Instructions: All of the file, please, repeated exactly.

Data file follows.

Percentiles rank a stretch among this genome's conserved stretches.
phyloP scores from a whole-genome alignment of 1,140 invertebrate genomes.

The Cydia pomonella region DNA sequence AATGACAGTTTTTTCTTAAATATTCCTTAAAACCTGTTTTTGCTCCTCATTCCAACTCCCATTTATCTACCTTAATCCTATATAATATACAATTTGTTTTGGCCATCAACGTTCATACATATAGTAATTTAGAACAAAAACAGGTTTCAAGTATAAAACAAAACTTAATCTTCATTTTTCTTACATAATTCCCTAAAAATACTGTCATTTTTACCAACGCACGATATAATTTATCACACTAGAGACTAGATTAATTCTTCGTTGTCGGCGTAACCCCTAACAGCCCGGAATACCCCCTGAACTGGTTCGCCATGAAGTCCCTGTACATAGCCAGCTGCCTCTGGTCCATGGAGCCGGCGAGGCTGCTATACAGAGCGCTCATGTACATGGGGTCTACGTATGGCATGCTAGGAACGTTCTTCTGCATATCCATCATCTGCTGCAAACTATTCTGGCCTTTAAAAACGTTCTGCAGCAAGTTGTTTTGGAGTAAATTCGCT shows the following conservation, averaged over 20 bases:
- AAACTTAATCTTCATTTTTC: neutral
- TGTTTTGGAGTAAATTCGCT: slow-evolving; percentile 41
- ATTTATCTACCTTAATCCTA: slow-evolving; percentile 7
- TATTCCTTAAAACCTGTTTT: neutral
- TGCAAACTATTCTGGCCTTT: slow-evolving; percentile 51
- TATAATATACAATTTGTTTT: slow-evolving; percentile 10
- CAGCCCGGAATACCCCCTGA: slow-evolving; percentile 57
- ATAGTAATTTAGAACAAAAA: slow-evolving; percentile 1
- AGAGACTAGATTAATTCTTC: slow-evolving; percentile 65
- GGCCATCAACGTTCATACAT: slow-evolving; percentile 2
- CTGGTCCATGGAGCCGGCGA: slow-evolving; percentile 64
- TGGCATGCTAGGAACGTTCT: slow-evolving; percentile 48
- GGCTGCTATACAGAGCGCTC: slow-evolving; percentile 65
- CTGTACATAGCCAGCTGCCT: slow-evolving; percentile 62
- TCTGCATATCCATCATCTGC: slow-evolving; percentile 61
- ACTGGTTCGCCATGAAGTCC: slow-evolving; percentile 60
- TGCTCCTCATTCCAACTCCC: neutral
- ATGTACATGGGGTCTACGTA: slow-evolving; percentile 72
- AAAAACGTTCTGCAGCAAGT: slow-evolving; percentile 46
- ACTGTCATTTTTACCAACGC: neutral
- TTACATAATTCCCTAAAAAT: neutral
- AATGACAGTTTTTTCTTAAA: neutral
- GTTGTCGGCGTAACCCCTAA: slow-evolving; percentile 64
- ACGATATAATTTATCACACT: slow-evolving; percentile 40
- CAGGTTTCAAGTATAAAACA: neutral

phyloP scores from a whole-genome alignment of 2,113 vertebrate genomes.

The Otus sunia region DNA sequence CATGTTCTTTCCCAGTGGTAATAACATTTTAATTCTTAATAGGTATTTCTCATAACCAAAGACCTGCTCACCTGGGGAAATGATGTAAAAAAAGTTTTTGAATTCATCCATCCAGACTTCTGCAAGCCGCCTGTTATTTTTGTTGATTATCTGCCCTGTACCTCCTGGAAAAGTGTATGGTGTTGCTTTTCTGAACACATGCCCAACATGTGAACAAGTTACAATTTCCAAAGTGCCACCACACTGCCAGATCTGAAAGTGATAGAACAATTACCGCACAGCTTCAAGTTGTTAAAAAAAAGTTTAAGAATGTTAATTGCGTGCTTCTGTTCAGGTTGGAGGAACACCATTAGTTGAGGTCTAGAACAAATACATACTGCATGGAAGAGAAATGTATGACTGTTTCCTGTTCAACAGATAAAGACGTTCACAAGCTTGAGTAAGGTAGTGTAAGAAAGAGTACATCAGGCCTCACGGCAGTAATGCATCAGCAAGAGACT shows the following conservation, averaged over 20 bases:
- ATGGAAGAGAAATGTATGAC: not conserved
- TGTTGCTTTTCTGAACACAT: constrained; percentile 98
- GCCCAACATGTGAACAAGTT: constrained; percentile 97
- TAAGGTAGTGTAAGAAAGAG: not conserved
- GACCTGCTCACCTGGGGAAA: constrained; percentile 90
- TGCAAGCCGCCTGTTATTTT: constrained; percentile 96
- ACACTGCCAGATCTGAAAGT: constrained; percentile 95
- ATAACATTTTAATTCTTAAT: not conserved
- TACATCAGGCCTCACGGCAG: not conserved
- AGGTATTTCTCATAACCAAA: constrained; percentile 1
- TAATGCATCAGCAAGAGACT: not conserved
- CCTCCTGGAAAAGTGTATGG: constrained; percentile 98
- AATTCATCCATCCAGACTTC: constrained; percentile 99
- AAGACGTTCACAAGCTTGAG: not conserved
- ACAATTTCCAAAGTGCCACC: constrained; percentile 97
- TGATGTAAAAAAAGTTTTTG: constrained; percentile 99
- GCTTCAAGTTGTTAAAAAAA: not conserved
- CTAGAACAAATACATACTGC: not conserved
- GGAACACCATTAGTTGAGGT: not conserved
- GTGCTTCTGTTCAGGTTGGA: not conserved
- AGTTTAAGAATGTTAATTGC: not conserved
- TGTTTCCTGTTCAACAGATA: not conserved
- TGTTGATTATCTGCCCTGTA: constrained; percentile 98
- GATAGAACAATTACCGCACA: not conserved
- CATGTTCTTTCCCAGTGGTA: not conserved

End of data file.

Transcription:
Percentiles rank a stretch among this genome's conserved stretches.
phyloP scores from a whole-genome alignment of 1,140 invertebrate genomes.

The Cydia pomonella region DNA sequence AATGACAGTTTTTTCTTAAATATTCCTTAAAACCTGTTTTTGCTCCTCATTCCAACTCCCATTTATCTACCTTAATCCTATATAATATACAATTTGTTTTGGCCATCAACGTTCATACATATAGTAATTTAGAACAAAAACAGGTTTCAAGTATAAAACAAAACTTAATCTTCATTTTTCTTACATAATTCCCTAAAAATACTGTCATTTTTACCAACGCACGATATAATTTATCACACTAGAGACTAGATTAATTCTTCGTTGTCGGCGTAACCCCTAACAGCCCGGAATACCCCCTGAACTGGTTCGCCATGAAGTCCCTGTACATAGCCAGCTGCCTCTGGTCCATGGAGCCGGCGAGGCTGCTATACAGAGCGCTCATGTACATGGGGTCTACGTATGGCATGCTAGGAACGTTCTTCTGCATATCCATCATCTGCTGCAAACTATTCTGGCCTTTAAAAACGTTCTGCAGCAAGTTGTTTTGGAGTAAATTCGCT shows the following conservation, averaged over 20 bases:
- AAACTTAATCTTCATTTTTC: neutral
- TGTTTTGGAGTAAATTCGCT: slow-evolving; percentile 41
- ATTTATCTACCTTAATCCTA: slow-evolving; percentile 7
- TATTCCTTAAAACCTGTTTT: neutral
- TGCAAACTATTCTGGCCTTT: slow-evolving; percentile 51
- TATAATATACAATTTGTTTT: slow-evolving; percentile 10
- CAGCCCGGAATACCCCCTGA: slow-evolving; percentile 57
- ATAGTAATTTAGAACAAAAA: slow-evolving; percentile 1
- AGAGACTAGATTAATTCTTC: slow-evolving; percentile 65
- GGCCATCAACGTTCATACAT: slow-evolving; percentile 2
- CTGGTCCATGGAGCCGGCGA: slow-evolving; percentile 64
- TGGCATGCTAGGAACGTTCT: slow-evolving; percentile 48
- GGCTGCTATACAGAGCGCTC: slow-evolving; percentile 65
- CTGTACATAGCCAGCTGCCT: slow-evolving; percentile 62
- TCTGCATATCCATCATCTGC: slow-evolving; percentile 61
- ACTGGTTCGCCATGAAGTCC: slow-evolving; percentile 60
- TGCTCCTCATTCCAACTCCC: neutral
- ATGTACATGGGGTCTACGTA: slow-evolving; percentile 72
- AAAAACGTTCTGCAGCAAGT: slow-evolving; percentile 46
- ACTGTCATTTTTACCAACGC: neutral
- TTACATAATTCCCTAAAAAT: neutral
- AATGACAGTTTTTTCTTAAA: neutral
- GTTGTCGGCGTAACCCCTAA: slow-evolving; percentile 64
- ACGATATAATTTATCACACT: slow-evolving; percentile 40
- CAGGTTTCAAGTATAAAACA: neutral

phyloP scores from a whole-genome alignment of 2,113 vertebrate genomes.

The Otus sunia region DNA sequence CATGTTCTTTCCCAGTGGTAATAACATTTTAATTCTTAATAGGTATTTCTCATAACCAAAGACCTGCTCACCTGGGGAAATGATGTAAAAAAAGTTTTTGAATTCATCCATCCAGACTTCTGCAAGCCGCCTGTTATTTTTGTTGATTATCTGCCCTGTACCTCCTGGAAAAGTGTATGGTGTTGCTTTTCTGAACACATGCCCAACATGTGAACAAGTTACAATTTCCAAAGTGCCACCACACTGCCAGATCTGAAAGTGATAGAACAATTACCGCACAGCTTCAAGTTGTTAAAAAAAAGTTTAAGAATGTTAATTGCGTGCTTCTGTTCAGGTTGGAGGAACACCATTAGTTGAGGTCTAGAACAAATACATACTGCATGGAAGAGAAATGTATGACTGTTTCCTGTTCAACAGATAAAGACGTTCACAAGCTTGAGTAAGGTAGTGTAAGAAAGAGTACATCAGGCCTCACGGCAGTAATGCATCAGCAAGAGACT shows the following conservation, averaged over 20 bases:
- ATGGAAGAGAAATGTATGAC: not conserved
- TGTTGCTTTTCTGAACACAT: constrained; percentile 98
- GCCCAACATGTGAACAAGTT: constrained; percentile 97
- TAAGGTAGTGTAAGAAAGAG: not conserved
- GACCTGCTCACCTGGGGAAA: constrained; percentile 90
- TGCAAGCCGCCTGTTATTTT: constrained; percentile 96
- ACACTGCCAGATCTGAAAGT: constrained; percentile 95
- ATAACATTTTAATTCTTAAT: not conserved
- TACATCAGGCCTCACGGCAG: not conserved
- AGGTATTTCTCATAACCAAA: constrained; percentile 1
- TAATGCATCAGCAAGAGACT: not conserved
- CCTCCTGGAAAAGTGTATGG: constrained; percentile 98
- AATTCATCCATCCAGACTTC: constrained; percentile 99
- AAGACGTTCACAAGCTTGAG: not conserved
- ACAATTTCCAAAGTGCCACC: constrained; percentile 97
- TGATGTAAAAAAAGTTTTTG: constrained; percentile 99
- GCTTCAAGTTGTTAAAAAAA: not conserved
- CTAGAACAAATACATACTGC: not conserved
- GGAACACCATTAGTTGAGGT: not conserved
- GTGCTTCTGTTCAGGTTGGA: not conserved
- AGTTTAAGAATGTTAATTGC: not conserved
- TGTTTCCTGTTCAACAGATA: not conserved
- TGTTGATTATCTGCCCTGTA: constrained; percentile 98
- GATAGAACAATTACCGCACA: not conserved
- CATGTTCTTTCCCAGTGGTA: not conserved